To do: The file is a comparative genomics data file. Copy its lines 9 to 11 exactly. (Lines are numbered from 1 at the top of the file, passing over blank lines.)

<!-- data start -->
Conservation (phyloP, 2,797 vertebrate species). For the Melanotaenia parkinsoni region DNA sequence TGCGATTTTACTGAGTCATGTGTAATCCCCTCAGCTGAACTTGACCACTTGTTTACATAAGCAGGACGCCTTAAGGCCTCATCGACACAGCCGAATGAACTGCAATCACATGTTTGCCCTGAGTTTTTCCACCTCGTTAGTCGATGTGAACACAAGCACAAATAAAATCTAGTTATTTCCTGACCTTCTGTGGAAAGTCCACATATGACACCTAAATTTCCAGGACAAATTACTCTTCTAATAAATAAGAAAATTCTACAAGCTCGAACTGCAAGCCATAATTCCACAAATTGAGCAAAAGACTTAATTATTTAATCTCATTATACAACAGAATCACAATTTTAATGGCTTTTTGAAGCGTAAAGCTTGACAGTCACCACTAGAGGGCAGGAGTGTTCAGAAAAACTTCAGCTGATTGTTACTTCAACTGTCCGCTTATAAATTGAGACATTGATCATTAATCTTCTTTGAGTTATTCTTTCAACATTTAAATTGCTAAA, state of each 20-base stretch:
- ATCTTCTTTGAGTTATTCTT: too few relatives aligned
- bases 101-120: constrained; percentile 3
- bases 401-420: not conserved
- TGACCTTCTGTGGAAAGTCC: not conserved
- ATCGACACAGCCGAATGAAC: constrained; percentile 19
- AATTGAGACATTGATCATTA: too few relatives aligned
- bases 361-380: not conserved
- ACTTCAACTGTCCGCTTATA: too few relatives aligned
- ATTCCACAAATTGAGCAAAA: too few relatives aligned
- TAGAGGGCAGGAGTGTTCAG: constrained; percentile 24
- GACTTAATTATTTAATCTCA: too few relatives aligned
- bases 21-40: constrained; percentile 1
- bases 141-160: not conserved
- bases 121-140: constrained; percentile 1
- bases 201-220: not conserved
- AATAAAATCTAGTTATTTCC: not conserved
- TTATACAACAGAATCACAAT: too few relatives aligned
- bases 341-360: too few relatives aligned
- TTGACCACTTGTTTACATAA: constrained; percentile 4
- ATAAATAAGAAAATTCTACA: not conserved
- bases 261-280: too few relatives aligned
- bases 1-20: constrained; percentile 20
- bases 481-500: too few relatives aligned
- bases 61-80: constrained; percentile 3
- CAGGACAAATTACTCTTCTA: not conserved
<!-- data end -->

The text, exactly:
- ACTTCAACTGTCCGCTTATA: too few relatives aligned
- ATTCCACAAATTGAGCAAAA: too few relatives aligned
- TAGAGGGCAGGAGTGTTCAG: constrained; percentile 24